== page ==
I agree that Psycho is an important and influential film but my vote would lean more toward Night of the Living Dead as having more impact on American horror cinema. Romero took monsters out of the Carpathian mountains and placed them next door. While you can argue that Psycho does the same thing, I'd counter with the type of monster portrayed as being the significant criterion here. For the most part, up until gut-munching zombies started feasting on our innards, we, given the Universal/1950's gallery of monsters, were happy bystanders to the mayhem. NOTLD changed that focus. It brought monster-horror closer to us; instead of gothic enivironments filled with monsters running amok, we now had monsters running amok on Main Street, USA, in my town, on my street, in my home. Whereas Psycho brought us horror on a personal scale, NOTLD brought us horror on a social scale, where no one and no place are safe havens. Here the horror comes to us, but in Psycho, Janet Leigh went to the horror. The scope is very different. This scope marks an important change that has influenced horror movies since then, especially in this decade.

Last, I will give my vote for a popular movie highly overrated: Rob Zombie's Halloween. His updated tale that eliminates the supernatural element and replaces it with yet another "nurtured psychotic" gone wacky destroys any connection the story has to the title. The film lacks the chills of the original, and the skilled performances, too.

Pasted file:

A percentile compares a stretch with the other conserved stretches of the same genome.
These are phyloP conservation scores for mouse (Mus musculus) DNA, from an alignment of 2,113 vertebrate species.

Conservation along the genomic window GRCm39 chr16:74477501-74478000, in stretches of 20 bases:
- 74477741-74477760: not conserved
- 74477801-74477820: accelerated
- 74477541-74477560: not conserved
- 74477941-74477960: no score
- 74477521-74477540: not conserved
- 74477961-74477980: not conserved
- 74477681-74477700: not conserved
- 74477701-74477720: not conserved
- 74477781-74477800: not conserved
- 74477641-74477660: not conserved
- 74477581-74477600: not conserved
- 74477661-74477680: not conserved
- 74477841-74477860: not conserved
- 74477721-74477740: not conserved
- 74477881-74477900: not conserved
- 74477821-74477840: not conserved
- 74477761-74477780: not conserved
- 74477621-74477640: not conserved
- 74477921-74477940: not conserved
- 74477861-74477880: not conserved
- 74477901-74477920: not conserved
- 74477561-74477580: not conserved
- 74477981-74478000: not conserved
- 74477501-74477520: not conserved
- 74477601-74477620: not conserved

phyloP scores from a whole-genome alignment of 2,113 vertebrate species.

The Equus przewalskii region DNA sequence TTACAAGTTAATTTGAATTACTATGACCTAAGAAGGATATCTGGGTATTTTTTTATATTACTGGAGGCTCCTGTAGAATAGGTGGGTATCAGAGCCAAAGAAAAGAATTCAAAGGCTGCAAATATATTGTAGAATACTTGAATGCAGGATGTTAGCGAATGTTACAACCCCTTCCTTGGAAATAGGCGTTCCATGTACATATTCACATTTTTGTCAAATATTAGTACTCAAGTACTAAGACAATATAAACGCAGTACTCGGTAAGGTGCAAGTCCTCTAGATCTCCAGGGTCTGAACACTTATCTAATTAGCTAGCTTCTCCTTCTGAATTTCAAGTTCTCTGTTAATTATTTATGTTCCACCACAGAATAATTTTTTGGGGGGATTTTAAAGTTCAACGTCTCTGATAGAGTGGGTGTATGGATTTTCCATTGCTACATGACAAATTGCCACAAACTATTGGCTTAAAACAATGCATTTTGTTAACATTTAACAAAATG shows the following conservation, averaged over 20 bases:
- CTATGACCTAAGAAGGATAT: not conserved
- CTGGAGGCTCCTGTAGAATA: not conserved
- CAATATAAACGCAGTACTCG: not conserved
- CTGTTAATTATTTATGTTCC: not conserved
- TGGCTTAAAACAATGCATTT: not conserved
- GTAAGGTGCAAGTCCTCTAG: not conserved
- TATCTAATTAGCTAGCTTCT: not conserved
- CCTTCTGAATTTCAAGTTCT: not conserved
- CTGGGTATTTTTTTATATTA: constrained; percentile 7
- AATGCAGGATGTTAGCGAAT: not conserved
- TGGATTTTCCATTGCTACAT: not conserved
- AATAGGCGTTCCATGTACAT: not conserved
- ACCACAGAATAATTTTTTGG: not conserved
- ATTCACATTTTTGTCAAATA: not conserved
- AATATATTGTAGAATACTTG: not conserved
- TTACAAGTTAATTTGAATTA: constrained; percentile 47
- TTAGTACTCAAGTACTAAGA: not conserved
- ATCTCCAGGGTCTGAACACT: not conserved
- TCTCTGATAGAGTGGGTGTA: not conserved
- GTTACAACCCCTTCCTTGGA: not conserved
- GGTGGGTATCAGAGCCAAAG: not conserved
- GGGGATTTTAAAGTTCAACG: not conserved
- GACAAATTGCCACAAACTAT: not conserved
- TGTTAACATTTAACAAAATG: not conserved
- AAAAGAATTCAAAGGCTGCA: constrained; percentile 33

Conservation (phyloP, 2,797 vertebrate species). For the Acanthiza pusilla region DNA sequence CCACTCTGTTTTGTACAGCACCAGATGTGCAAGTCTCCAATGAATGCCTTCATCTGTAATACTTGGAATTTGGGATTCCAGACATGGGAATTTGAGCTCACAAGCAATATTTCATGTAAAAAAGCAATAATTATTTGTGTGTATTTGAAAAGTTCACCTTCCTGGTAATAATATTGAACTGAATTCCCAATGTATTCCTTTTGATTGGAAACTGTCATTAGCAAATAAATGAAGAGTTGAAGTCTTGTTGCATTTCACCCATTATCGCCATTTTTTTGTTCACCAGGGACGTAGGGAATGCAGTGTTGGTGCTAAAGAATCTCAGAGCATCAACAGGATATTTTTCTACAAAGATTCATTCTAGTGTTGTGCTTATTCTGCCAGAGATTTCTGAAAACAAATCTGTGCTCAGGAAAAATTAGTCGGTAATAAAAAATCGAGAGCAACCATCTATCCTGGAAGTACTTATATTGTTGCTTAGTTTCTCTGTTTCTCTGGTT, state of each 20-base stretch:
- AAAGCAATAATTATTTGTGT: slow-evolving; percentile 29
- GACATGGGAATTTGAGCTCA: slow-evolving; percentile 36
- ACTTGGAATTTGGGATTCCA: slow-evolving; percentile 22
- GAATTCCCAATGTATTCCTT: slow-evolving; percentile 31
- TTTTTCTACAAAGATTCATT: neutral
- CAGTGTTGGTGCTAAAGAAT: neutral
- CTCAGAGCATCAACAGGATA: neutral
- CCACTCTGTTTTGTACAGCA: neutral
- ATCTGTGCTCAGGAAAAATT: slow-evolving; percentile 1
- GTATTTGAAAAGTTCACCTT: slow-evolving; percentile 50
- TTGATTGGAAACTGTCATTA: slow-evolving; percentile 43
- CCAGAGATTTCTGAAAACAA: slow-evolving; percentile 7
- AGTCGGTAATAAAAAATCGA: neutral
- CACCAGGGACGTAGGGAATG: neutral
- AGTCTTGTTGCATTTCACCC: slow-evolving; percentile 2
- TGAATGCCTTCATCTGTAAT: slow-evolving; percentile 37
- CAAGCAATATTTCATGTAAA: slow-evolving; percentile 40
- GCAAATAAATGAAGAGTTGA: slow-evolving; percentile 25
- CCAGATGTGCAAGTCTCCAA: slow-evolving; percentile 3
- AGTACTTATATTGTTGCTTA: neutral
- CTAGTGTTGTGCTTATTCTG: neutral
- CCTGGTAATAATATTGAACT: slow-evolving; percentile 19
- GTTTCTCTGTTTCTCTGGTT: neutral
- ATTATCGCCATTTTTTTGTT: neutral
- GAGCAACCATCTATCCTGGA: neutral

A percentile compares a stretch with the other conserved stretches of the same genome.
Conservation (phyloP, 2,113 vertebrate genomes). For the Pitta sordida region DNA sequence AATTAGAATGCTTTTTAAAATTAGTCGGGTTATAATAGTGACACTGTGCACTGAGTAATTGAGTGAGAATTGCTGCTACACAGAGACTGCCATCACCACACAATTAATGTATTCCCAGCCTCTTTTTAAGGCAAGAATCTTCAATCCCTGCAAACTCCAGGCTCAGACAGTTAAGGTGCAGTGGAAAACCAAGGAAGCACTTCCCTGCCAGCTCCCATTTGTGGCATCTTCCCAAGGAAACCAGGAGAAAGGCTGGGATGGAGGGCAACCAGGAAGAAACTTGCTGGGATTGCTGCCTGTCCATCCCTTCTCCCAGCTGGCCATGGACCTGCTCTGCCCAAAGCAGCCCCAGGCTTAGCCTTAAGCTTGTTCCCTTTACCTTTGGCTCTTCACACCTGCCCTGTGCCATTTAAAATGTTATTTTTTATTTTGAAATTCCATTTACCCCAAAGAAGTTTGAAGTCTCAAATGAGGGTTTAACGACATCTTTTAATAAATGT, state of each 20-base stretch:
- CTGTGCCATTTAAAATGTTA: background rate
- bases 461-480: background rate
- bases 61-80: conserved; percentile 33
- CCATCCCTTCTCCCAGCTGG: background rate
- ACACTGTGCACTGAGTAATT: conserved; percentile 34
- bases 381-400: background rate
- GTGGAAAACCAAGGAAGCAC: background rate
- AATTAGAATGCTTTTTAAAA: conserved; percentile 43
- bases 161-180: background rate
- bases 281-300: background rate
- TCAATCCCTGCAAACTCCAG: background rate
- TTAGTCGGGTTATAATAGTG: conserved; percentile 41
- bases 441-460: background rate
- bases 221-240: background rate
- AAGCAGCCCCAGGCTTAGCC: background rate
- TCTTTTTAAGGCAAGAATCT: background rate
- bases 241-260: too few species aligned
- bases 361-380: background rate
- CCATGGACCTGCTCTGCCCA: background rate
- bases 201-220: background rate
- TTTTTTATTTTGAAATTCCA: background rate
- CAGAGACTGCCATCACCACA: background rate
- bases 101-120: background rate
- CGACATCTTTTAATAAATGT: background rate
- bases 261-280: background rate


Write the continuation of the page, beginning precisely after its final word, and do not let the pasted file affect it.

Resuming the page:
Very thought provoking QA, thanks!

Blogger GFS3 said...
Great comments and insight ILoc. I have a different take on "Psycho." I don't believe its a horror movie at all. I'd argue that Hitchcock made a suspense movie using elements of the horror genre. It is, however, a brilliant movie and one of Hitchcock's finest. And it has influenced horror.

However, I'd agree that "Night of the Living Dead" and the sequel "Dawn of the Dead" were bigger influences on modern horror. For the reasons you state, but also for elements such as gore and pushing the envelope of social norms. Both films were grotesque, shocking, and gory for their time. But I'm not sure they were "scary."

I do agree, wholeheartedly, with Tony about "The Exorcist." That is one scary flick. But I'd put "Texas Chainsaw Massacre" and "Halloween" up there for pure chills, suspense, and scares.

Thanks for adding so much to the post!

Blogger Ruth said...
This comment has been removed by a blog administrator.

Blogger Flickhead said...
GFS3, Bob Martin was the original editor of Fangoria. He and I corresponded in the late 70s when they ran a couple of small articles I wrote. Martin was a friendly and knowledgeable guy, but his exit from Fangoria was swift and, as far as I know, unexplained.

Blogger GFS3 said...
No kidding? Well, I guess I'll leave that question to Tony. I have no idea of the answer. Has anyone checked under the floor boards at Fangoria? Tony! Can you answer Flickhead's question?